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My question is whether is it a good idea to mix OpenMP with pthreads. Are there applications out there which combine these two. Is it a good practice to mix these two? Or typical applications normally just use one of the two.

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4 Answers 4

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Typically it's better to just use one or the other. But for myself at least, I do regularly mix the two and it's safe if it's done correctly.

The most common case I do this is where I have a lower-level library that is threaded using pthreads, but I'm calling it in a user application that uses OpenMP.

There are some cases where it isn't safe. If for example, you kill a pthread before you exit all OpenMP regions in that thread.

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I don't think so..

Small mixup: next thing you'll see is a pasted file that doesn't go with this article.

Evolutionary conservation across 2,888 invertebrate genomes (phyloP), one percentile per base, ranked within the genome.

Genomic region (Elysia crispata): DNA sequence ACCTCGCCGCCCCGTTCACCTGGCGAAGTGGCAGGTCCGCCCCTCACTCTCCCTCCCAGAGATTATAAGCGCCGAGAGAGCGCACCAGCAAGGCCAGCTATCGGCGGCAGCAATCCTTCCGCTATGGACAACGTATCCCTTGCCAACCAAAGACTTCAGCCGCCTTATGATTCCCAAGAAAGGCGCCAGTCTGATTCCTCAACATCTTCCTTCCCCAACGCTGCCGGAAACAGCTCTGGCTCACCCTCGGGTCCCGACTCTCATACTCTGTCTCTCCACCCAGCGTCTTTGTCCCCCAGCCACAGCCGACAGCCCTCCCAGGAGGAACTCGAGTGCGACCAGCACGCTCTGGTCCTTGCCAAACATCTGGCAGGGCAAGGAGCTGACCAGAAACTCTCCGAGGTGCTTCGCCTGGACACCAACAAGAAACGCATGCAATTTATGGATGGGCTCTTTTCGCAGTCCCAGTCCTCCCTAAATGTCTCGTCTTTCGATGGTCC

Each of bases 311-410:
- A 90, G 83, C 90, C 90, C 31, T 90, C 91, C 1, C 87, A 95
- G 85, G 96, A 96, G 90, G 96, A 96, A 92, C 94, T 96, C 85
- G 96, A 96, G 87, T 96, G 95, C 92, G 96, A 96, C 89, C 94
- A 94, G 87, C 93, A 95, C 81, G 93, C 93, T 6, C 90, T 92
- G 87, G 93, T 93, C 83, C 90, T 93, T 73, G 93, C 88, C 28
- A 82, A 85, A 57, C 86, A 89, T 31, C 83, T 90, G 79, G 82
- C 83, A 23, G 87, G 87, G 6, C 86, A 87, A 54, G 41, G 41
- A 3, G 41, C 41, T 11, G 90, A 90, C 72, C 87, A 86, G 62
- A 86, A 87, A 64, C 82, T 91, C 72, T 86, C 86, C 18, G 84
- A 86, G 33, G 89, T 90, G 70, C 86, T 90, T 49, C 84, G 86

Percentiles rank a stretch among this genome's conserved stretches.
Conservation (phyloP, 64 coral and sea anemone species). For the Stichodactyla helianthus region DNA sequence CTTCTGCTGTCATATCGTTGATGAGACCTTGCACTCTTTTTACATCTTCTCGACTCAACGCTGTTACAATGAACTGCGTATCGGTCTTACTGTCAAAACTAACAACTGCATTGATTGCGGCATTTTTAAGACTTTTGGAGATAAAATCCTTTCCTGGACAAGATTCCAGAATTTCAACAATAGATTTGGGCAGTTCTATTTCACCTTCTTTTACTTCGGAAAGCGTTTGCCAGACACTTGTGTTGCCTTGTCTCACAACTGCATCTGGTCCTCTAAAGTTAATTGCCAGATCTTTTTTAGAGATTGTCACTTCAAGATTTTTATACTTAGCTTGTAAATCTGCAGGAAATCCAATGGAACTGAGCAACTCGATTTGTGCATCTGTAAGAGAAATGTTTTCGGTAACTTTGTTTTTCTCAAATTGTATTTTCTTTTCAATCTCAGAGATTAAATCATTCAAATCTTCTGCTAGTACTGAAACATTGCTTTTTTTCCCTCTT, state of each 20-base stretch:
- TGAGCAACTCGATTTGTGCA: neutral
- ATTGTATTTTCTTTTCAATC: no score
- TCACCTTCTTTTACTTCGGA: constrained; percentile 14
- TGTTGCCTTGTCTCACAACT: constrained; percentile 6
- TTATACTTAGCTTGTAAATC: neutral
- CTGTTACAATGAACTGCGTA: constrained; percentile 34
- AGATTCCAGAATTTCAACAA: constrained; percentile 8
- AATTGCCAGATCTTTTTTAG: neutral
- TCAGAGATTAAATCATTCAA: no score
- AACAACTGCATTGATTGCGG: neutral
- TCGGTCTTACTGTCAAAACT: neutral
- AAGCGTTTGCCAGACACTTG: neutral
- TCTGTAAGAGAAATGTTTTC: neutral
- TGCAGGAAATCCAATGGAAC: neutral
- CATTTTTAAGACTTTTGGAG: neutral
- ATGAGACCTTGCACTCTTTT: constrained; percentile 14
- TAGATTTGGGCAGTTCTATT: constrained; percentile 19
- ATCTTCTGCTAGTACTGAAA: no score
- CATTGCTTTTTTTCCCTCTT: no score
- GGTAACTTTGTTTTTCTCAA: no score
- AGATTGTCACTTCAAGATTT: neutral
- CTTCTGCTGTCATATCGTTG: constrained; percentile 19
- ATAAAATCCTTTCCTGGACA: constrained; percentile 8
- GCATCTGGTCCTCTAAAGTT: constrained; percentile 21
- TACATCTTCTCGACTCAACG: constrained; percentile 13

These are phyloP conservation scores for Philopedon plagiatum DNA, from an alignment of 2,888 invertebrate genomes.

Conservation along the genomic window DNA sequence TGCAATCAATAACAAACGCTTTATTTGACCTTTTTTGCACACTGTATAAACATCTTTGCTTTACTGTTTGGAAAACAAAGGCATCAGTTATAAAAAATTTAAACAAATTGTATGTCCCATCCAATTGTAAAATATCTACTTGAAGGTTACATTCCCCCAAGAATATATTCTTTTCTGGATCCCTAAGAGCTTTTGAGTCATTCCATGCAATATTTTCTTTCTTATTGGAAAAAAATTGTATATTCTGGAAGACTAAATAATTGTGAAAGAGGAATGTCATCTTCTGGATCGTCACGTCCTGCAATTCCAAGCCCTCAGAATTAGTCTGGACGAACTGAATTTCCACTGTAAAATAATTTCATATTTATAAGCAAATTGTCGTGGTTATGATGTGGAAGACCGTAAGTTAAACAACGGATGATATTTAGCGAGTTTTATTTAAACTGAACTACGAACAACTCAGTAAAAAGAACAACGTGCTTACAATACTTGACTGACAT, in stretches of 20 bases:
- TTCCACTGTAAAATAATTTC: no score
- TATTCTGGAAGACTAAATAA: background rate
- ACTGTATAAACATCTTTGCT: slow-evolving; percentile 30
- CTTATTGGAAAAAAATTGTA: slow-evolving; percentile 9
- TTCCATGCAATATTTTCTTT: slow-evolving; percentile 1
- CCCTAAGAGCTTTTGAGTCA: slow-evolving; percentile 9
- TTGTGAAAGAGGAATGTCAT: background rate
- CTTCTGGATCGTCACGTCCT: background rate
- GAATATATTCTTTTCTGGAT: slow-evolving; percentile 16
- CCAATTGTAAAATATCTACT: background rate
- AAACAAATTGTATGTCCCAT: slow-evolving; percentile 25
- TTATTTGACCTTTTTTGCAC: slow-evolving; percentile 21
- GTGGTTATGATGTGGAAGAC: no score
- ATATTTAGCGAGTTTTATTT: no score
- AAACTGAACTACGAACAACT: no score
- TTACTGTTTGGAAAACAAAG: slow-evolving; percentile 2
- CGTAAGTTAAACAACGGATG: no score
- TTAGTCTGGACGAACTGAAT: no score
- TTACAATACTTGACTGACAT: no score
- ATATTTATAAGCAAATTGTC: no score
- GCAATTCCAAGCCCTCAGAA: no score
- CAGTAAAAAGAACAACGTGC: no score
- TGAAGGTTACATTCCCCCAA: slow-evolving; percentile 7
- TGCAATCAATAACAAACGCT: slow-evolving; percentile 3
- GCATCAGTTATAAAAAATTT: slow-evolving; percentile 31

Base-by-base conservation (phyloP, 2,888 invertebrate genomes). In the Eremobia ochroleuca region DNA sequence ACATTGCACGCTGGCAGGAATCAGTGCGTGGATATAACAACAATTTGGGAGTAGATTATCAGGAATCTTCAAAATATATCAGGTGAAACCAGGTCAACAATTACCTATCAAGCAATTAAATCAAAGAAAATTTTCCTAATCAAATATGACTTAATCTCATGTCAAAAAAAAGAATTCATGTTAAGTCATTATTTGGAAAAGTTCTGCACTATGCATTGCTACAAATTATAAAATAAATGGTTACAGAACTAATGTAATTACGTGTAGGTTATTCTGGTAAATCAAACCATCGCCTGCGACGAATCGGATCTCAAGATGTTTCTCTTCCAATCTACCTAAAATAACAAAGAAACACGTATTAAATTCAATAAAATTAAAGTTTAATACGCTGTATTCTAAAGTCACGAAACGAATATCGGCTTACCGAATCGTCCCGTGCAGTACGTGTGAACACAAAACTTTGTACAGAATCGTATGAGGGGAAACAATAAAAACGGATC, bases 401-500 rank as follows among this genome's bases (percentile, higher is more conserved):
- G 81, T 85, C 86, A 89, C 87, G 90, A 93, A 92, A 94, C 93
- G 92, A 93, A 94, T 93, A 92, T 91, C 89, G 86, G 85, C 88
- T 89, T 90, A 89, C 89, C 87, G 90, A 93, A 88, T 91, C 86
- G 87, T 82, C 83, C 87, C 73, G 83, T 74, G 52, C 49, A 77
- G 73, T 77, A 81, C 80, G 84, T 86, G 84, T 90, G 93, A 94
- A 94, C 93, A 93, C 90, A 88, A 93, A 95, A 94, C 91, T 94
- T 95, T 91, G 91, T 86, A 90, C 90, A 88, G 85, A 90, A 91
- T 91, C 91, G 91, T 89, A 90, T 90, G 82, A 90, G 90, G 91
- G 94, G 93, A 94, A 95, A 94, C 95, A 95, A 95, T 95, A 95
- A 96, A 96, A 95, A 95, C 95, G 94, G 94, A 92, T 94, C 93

Its not a good idea. See the thing is, OpenMP is basically made for portability. Now if u are using pthread, then you are loosing the very essence of it!

pthread could only be supported by POSIX compliant OS's. While OpenMP could be used virtually on any OS provided they have a support for it.

Anyway, OpenMP gives you an abstraction much higher than what is provided by pthead.

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No problem.

The purpose of OpenMP and pthreads are different. OpenMP is perfect to write a loop-level parallelism. However, OpenMP is not adequate to express sophisticated thread communications and synchronizations. OpenMP does not support all kinds of synchronizations, such as condition variables.

The caveat would be, as Mystrical pointed out, handling and accessing native threads within OpenMP parallel constructs.

FYI, Intel's TBB and Cilk Plus are also often used in a mixed way.

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On Windows and Linux it seems to work just fine. However, OpenMP does not work on a Mac if it is run in a new thread. It only works in the main thread.

It appears that the behavior of how to mix the two threading modules is not defined. Some platform/compilers support it, others do not.

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